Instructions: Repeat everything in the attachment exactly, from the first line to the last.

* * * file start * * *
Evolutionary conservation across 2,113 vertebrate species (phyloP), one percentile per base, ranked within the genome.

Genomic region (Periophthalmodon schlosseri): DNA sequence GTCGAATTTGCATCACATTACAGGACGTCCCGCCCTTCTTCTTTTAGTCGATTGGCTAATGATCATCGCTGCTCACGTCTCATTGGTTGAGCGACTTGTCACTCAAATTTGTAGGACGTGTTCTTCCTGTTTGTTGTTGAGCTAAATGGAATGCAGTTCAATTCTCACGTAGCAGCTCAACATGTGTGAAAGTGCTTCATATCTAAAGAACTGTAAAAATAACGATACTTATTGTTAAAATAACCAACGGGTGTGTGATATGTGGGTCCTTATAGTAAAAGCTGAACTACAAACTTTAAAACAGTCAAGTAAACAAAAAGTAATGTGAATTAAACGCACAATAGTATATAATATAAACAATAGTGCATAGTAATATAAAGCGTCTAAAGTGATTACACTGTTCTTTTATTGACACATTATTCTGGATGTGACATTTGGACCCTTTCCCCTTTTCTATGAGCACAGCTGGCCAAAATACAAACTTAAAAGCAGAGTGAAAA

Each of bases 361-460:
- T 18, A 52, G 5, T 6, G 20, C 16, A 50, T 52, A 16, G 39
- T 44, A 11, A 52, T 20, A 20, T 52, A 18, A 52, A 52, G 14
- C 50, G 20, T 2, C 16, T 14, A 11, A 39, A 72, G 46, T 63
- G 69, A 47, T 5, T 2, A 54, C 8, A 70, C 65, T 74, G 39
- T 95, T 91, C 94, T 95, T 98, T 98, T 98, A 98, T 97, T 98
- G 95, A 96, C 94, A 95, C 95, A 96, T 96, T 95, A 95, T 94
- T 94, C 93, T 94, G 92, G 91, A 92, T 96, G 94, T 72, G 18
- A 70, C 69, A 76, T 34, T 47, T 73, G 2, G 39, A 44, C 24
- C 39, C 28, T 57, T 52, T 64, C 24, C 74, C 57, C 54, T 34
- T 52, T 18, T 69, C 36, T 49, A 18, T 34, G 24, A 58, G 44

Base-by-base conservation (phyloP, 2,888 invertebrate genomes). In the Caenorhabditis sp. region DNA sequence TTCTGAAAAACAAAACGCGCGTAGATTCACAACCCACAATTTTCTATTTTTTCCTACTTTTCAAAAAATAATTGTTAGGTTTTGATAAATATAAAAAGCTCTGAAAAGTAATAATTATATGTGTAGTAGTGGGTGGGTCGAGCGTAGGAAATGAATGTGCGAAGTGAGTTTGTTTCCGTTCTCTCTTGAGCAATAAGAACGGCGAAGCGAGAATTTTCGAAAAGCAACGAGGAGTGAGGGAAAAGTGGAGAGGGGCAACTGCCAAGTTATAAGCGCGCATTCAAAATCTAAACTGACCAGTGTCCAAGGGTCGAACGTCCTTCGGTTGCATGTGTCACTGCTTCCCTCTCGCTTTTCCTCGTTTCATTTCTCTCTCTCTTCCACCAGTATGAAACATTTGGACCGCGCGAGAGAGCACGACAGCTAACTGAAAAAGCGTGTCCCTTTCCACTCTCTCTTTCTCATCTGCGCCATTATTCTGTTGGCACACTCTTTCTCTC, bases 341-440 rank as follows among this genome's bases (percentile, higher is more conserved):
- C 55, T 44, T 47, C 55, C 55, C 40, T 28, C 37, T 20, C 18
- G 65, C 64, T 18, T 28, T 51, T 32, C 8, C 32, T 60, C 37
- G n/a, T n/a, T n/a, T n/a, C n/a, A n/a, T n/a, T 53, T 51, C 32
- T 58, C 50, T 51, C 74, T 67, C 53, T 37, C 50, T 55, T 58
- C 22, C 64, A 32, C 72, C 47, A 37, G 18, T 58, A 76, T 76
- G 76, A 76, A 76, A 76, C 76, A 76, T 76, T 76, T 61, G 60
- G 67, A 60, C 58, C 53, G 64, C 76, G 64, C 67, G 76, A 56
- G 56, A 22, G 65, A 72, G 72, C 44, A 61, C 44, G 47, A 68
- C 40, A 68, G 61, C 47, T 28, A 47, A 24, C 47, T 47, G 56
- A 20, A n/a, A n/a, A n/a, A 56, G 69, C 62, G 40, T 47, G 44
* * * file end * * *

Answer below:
Evolutionary conservation across 2,113 vertebrate species (phyloP), one percentile per base, ranked within the genome.

Genomic region (Periophthalmodon schlosseri): DNA sequence GTCGAATTTGCATCACATTACAGGACGTCCCGCCCTTCTTCTTTTAGTCGATTGGCTAATGATCATCGCTGCTCACGTCTCATTGGTTGAGCGACTTGTCACTCAAATTTGTAGGACGTGTTCTTCCTGTTTGTTGTTGAGCTAAATGGAATGCAGTTCAATTCTCACGTAGCAGCTCAACATGTGTGAAAGTGCTTCATATCTAAAGAACTGTAAAAATAACGATACTTATTGTTAAAATAACCAACGGGTGTGTGATATGTGGGTCCTTATAGTAAAAGCTGAACTACAAACTTTAAAACAGTCAAGTAAACAAAAAGTAATGTGAATTAAACGCACAATAGTATATAATATAAACAATAGTGCATAGTAATATAAAGCGTCTAAAGTGATTACACTGTTCTTTTATTGACACATTATTCTGGATGTGACATTTGGACCCTTTCCCCTTTTCTATGAGCACAGCTGGCCAAAATACAAACTTAAAAGCAGAGTGAAAA

Each of bases 361-460:
- T 18, A 52, G 5, T 6, G 20, C 16, A 50, T 52, A 16, G 39
- T 44, A 11, A 52, T 20, A 20, T 52, A 18, A 52, A 52, G 14
- C 50, G 20, T 2, C 16, T 14, A 11, A 39, A 72, G 46, T 63
- G 69, A 47, T 5, T 2, A 54, C 8, A 70, C 65, T 74, G 39
- T 95, T 91, C 94, T 95, T 98, T 98, T 98, A 98, T 97, T 98
- G 95, A 96, C 94, A 95, C 95, A 96, T 96, T 95, A 95, T 94
- T 94, C 93, T 94, G 92, G 91, A 92, T 96, G 94, T 72, G 18
- A 70, C 69, A 76, T 34, T 47, T 73, G 2, G 39, A 44, C 24
- C 39, C 28, T 57, T 52, T 64, C 24, C 74, C 57, C 54, T 34
- T 52, T 18, T 69, C 36, T 49, A 18, T 34, G 24, A 58, G 44

Base-by-base conservation (phyloP, 2,888 invertebrate genomes). In the Caenorhabditis sp. region DNA sequence TTCTGAAAAACAAAACGCGCGTAGATTCACAACCCACAATTTTCTATTTTTTCCTACTTTTCAAAAAATAATTGTTAGGTTTTGATAAATATAAAAAGCTCTGAAAAGTAATAATTATATGTGTAGTAGTGGGTGGGTCGAGCGTAGGAAATGAATGTGCGAAGTGAGTTTGTTTCCGTTCTCTCTTGAGCAATAAGAACGGCGAAGCGAGAATTTTCGAAAAGCAACGAGGAGTGAGGGAAAAGTGGAGAGGGGCAACTGCCAAGTTATAAGCGCGCATTCAAAATCTAAACTGACCAGTGTCCAAGGGTCGAACGTCCTTCGGTTGCATGTGTCACTGCTTCCCTCTCGCTTTTCCTCGTTTCATTTCTCTCTCTCTTCCACCAGTATGAAACATTTGGACCGCGCGAGAGAGCACGACAGCTAACTGAAAAAGCGTGTCCCTTTCCACTCTCTCTTTCTCATCTGCGCCATTATTCTGTTGGCACACTCTTTCTCTC, bases 341-440 rank as follows among this genome's bases (percentile, higher is more conserved):
- C 55, T 44, T 47, C 55, C 55, C 40, T 28, C 37, T 20, C 18
- G 65, C 64, T 18, T 28, T 51, T 32, C 8, C 32, T 60, C 37
- G n/a, T n/a, T n/a, T n/a, C n/a, A n/a, T n/a, T 53, T 51, C 32
- T 58, C 50, T 51, C 74, T 67, C 53, T 37, C 50, T 55, T 58
- C 22, C 64, A 32, C 72, C 47, A 37, G 18, T 58, A 76, T 76
- G 76, A 76, A 76, A 76, C 76, A 76, T 76, T 76, T 61, G 60
- G 67, A 60, C 58, C 53, G 64, C 76, G 64, C 67, G 76, A 56
- G 56, A 22, G 65, A 72, G 72, C 44, A 61, C 44, G 47, A 68
- C 40, A 68, G 61, C 47, T 28, A 47, A 24, C 47, T 47, G 56
- A 20, A n/a, A n/a, A n/a, A 56, G 69, C 62, G 40, T 47, G 44